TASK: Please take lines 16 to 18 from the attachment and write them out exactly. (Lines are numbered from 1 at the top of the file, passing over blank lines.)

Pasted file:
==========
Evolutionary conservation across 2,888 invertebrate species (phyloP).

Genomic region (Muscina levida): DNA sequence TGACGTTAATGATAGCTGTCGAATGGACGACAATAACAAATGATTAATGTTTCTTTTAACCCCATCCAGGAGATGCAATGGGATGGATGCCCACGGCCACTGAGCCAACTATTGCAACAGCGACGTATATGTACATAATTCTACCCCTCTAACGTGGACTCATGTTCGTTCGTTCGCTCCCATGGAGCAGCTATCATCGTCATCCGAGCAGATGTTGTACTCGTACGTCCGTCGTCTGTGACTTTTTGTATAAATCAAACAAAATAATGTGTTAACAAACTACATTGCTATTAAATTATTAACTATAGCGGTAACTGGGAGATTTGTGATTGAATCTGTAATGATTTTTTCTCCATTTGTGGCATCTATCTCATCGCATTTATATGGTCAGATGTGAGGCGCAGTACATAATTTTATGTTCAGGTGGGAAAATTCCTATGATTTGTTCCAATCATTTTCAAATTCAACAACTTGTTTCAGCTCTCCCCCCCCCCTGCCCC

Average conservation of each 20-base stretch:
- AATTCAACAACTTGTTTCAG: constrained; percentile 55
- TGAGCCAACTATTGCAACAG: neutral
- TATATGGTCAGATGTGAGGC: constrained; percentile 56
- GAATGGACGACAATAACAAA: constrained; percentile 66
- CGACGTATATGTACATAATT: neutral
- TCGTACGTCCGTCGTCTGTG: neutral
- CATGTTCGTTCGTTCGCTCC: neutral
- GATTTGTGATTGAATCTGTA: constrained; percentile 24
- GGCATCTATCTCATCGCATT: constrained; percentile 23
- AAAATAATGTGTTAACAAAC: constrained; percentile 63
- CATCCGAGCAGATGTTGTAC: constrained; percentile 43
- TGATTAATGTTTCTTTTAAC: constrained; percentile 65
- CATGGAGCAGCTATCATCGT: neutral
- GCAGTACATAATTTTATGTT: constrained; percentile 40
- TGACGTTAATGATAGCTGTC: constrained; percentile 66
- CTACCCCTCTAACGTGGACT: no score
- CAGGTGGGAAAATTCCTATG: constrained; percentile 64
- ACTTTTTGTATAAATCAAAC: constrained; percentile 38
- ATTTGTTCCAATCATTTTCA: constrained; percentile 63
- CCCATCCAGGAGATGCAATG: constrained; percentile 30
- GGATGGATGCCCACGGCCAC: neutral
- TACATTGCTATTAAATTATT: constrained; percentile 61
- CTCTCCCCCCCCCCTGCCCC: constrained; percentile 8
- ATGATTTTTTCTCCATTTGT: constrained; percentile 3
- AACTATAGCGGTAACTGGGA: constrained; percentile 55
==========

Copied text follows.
- CATGGAGCAGCTATCATCGT: neutral
- GCAGTACATAATTTTATGTT: constrained; percentile 40
- TGACGTTAATGATAGCTGTC: constrained; percentile 66